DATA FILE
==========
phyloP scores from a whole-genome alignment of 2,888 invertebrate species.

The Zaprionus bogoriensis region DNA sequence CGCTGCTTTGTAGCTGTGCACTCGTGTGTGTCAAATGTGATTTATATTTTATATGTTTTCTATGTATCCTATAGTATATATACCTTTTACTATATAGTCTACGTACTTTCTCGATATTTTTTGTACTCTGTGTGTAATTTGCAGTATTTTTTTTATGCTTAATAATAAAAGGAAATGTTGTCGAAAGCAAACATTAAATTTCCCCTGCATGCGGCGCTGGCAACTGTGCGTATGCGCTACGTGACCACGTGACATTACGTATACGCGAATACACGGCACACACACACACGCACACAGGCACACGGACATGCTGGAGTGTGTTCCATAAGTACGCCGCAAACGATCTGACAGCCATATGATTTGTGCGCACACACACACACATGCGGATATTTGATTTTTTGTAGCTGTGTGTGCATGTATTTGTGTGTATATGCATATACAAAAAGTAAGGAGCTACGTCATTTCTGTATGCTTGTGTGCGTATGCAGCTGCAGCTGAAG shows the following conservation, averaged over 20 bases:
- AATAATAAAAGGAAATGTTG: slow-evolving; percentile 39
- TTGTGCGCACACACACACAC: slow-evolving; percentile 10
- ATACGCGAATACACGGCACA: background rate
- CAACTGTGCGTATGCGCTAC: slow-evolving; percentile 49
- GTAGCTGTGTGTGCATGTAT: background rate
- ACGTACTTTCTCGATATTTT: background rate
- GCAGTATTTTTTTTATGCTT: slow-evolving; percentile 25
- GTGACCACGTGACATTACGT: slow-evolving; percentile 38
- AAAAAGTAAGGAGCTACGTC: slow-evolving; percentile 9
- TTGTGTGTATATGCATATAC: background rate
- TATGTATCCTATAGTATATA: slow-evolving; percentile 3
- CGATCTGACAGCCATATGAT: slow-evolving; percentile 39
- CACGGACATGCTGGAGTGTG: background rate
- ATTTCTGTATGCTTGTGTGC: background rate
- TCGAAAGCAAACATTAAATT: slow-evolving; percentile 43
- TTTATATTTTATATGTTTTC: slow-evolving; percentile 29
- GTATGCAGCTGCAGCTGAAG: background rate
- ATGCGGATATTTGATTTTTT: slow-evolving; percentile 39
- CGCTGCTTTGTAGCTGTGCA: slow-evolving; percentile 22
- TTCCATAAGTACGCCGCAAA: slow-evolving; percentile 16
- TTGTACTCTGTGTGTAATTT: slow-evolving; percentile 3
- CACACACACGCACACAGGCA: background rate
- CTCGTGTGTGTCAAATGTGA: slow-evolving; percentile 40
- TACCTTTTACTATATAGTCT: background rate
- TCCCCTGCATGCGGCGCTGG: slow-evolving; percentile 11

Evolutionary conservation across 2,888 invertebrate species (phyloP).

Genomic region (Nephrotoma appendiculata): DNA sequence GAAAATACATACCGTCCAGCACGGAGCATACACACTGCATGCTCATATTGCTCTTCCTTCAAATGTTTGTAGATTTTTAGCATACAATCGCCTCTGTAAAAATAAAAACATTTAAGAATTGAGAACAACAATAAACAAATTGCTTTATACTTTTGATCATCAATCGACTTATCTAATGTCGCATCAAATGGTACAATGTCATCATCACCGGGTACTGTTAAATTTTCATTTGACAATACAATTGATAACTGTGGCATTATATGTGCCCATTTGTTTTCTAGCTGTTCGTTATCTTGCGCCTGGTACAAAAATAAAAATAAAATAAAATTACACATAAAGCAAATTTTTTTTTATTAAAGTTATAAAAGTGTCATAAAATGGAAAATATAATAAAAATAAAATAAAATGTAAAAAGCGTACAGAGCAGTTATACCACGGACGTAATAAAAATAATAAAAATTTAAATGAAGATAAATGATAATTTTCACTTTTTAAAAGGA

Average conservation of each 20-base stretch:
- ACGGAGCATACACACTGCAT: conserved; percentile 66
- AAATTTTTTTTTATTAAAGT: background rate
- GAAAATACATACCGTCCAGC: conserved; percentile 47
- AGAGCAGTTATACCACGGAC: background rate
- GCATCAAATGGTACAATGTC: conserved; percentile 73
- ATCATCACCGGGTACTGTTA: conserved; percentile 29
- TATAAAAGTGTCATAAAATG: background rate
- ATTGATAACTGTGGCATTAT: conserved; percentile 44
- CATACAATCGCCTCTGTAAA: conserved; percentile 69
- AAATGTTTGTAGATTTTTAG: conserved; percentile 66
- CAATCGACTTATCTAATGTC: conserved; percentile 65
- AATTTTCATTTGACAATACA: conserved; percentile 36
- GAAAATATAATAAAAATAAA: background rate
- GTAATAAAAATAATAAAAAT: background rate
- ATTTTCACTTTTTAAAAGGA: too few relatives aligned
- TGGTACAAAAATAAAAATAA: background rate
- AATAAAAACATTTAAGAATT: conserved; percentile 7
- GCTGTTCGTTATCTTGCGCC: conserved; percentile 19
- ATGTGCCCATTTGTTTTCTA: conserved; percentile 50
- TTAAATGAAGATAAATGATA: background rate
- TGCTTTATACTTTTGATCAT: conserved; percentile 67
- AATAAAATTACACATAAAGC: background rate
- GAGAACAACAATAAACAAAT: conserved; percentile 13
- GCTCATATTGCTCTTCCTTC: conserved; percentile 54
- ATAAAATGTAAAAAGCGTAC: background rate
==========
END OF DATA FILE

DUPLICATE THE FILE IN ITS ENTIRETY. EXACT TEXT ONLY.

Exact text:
phyloP scores from a whole-genome alignment of 2,888 invertebrate species.

The Zaprionus bogoriensis region DNA sequence CGCTGCTTTGTAGCTGTGCACTCGTGTGTGTCAAATGTGATTTATATTTTATATGTTTTCTATGTATCCTATAGTATATATACCTTTTACTATATAGTCTACGTACTTTCTCGATATTTTTTGTACTCTGTGTGTAATTTGCAGTATTTTTTTTATGCTTAATAATAAAAGGAAATGTTGTCGAAAGCAAACATTAAATTTCCCCTGCATGCGGCGCTGGCAACTGTGCGTATGCGCTACGTGACCACGTGACATTACGTATACGCGAATACACGGCACACACACACACGCACACAGGCACACGGACATGCTGGAGTGTGTTCCATAAGTACGCCGCAAACGATCTGACAGCCATATGATTTGTGCGCACACACACACACATGCGGATATTTGATTTTTTGTAGCTGTGTGTGCATGTATTTGTGTGTATATGCATATACAAAAAGTAAGGAGCTACGTCATTTCTGTATGCTTGTGTGCGTATGCAGCTGCAGCTGAAG shows the following conservation, averaged over 20 bases:
- AATAATAAAAGGAAATGTTG: slow-evolving; percentile 39
- TTGTGCGCACACACACACAC: slow-evolving; percentile 10
- ATACGCGAATACACGGCACA: background rate
- CAACTGTGCGTATGCGCTAC: slow-evolving; percentile 49
- GTAGCTGTGTGTGCATGTAT: background rate
- ACGTACTTTCTCGATATTTT: background rate
- GCAGTATTTTTTTTATGCTT: slow-evolving; percentile 25
- GTGACCACGTGACATTACGT: slow-evolving; percentile 38
- AAAAAGTAAGGAGCTACGTC: slow-evolving; percentile 9
- TTGTGTGTATATGCATATAC: background rate
- TATGTATCCTATAGTATATA: slow-evolving; percentile 3
- CGATCTGACAGCCATATGAT: slow-evolving; percentile 39
- CACGGACATGCTGGAGTGTG: background rate
- ATTTCTGTATGCTTGTGTGC: background rate
- TCGAAAGCAAACATTAAATT: slow-evolving; percentile 43
- TTTATATTTTATATGTTTTC: slow-evolving; percentile 29
- GTATGCAGCTGCAGCTGAAG: background rate
- ATGCGGATATTTGATTTTTT: slow-evolving; percentile 39
- CGCTGCTTTGTAGCTGTGCA: slow-evolving; percentile 22
- TTCCATAAGTACGCCGCAAA: slow-evolving; percentile 16
- TTGTACTCTGTGTGTAATTT: slow-evolving; percentile 3
- CACACACACGCACACAGGCA: background rate
- CTCGTGTGTGTCAAATGTGA: slow-evolving; percentile 40
- TACCTTTTACTATATAGTCT: background rate
- TCCCCTGCATGCGGCGCTGG: slow-evolving; percentile 11

Evolutionary conservation across 2,888 invertebrate species (phyloP).

Genomic region (Nephrotoma appendiculata): DNA sequence GAAAATACATACCGTCCAGCACGGAGCATACACACTGCATGCTCATATTGCTCTTCCTTCAAATGTTTGTAGATTTTTAGCATACAATCGCCTCTGTAAAAATAAAAACATTTAAGAATTGAGAACAACAATAAACAAATTGCTTTATACTTTTGATCATCAATCGACTTATCTAATGTCGCATCAAATGGTACAATGTCATCATCACCGGGTACTGTTAAATTTTCATTTGACAATACAATTGATAACTGTGGCATTATATGTGCCCATTTGTTTTCTAGCTGTTCGTTATCTTGCGCCTGGTACAAAAATAAAAATAAAATAAAATTACACATAAAGCAAATTTTTTTTTATTAAAGTTATAAAAGTGTCATAAAATGGAAAATATAATAAAAATAAAATAAAATGTAAAAAGCGTACAGAGCAGTTATACCACGGACGTAATAAAAATAATAAAAATTTAAATGAAGATAAATGATAATTTTCACTTTTTAAAAGGA

Average conservation of each 20-base stretch:
- ACGGAGCATACACACTGCAT: conserved; percentile 66
- AAATTTTTTTTTATTAAAGT: background rate
- GAAAATACATACCGTCCAGC: conserved; percentile 47
- AGAGCAGTTATACCACGGAC: background rate
- GCATCAAATGGTACAATGTC: conserved; percentile 73
- ATCATCACCGGGTACTGTTA: conserved; percentile 29
- TATAAAAGTGTCATAAAATG: background rate
- ATTGATAACTGTGGCATTAT: conserved; percentile 44
- CATACAATCGCCTCTGTAAA: conserved; percentile 69
- AAATGTTTGTAGATTTTTAG: conserved; percentile 66
- CAATCGACTTATCTAATGTC: conserved; percentile 65
- AATTTTCATTTGACAATACA: conserved; percentile 36
- GAAAATATAATAAAAATAAA: background rate
- GTAATAAAAATAATAAAAAT: background rate
- ATTTTCACTTTTTAAAAGGA: too few relatives aligned
- TGGTACAAAAATAAAAATAA: background rate
- AATAAAAACATTTAAGAATT: conserved; percentile 7
- GCTGTTCGTTATCTTGCGCC: conserved; percentile 19
- ATGTGCCCATTTGTTTTCTA: conserved; percentile 50
- TTAAATGAAGATAAATGATA: background rate
- TGCTTTATACTTTTGATCAT: conserved; percentile 67
- AATAAAATTACACATAAAGC: background rate
- GAGAACAACAATAAACAAAT: conserved; percentile 13
- GCTCATATTGCTCTTCCTTC: conserved; percentile 54
- ATAAAATGTAAAAAGCGTAC: background rate